Child removal claim is the child’s, not the parents’

“Plaintiff may not maintain an action on behalf for her child for this removal because ‘Fourth Amendment rights are personal rights which … may not be vicariously asserted.’ Alderman v. United States, 394 U.S. 165, 174 (1969); Southerland v. City of New York, 680 F.3d 127, 143 (2d Cir. 2011) (‘A Fourth Amendment child-seizure claim belongs only to the child, not to the parent’); …” Reeves v. New York, 2022 U.S. Dist. LEXIS 42690 (N.D.N.Y. Mar. 10, 2022).* See Grae-El v. City of Seattle, 2022 U.S. Dist. LEXIS 43007 (W.D.Wash. Mar. 10, 2022)* (same).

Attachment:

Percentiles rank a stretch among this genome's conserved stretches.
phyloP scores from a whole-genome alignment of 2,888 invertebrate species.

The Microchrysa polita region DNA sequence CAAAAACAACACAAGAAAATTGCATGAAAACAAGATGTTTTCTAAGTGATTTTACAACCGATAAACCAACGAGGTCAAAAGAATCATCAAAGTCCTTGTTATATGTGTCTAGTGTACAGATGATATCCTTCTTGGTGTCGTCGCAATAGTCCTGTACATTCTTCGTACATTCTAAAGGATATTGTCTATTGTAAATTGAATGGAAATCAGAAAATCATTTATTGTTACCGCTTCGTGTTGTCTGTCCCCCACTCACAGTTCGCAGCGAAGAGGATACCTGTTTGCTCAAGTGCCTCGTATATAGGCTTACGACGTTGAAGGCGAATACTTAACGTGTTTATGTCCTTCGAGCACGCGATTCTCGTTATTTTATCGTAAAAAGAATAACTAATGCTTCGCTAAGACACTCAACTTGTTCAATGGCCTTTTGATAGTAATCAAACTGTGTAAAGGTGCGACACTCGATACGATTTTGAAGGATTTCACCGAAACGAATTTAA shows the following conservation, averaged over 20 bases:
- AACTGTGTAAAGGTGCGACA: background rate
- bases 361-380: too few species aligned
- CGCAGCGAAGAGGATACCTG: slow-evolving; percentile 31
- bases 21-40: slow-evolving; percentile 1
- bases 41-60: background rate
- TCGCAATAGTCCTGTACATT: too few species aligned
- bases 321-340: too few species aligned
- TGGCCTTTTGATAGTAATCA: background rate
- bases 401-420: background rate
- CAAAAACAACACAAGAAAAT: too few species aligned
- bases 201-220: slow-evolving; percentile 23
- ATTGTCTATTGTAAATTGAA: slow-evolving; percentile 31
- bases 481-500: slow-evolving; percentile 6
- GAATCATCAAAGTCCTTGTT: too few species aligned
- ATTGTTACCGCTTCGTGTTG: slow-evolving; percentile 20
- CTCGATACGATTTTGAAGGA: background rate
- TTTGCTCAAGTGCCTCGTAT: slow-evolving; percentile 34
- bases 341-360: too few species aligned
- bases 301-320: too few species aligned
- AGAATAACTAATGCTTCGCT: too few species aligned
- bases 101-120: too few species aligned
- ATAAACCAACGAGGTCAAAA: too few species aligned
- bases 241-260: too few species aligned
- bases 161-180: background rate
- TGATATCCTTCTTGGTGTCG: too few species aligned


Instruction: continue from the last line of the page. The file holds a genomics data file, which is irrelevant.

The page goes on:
Plaintiff’s version of the facts of her being taken down and injured during a disorderly conduct arrest overcame qualified immunity, so there was no jurisdiction for this appeal. Windsor-Hart v. Genesee Twp., 2022 U.S. App. LEXIS 6260 (6th Cir. Mar. 9, 2022).* Compare King v. City of Columbus, 2022 U.S. App. LEXIS 6305 (6th Cir. Mar. 10, 2022) (factual dispute intertwined, so this is referred to the merits panel).

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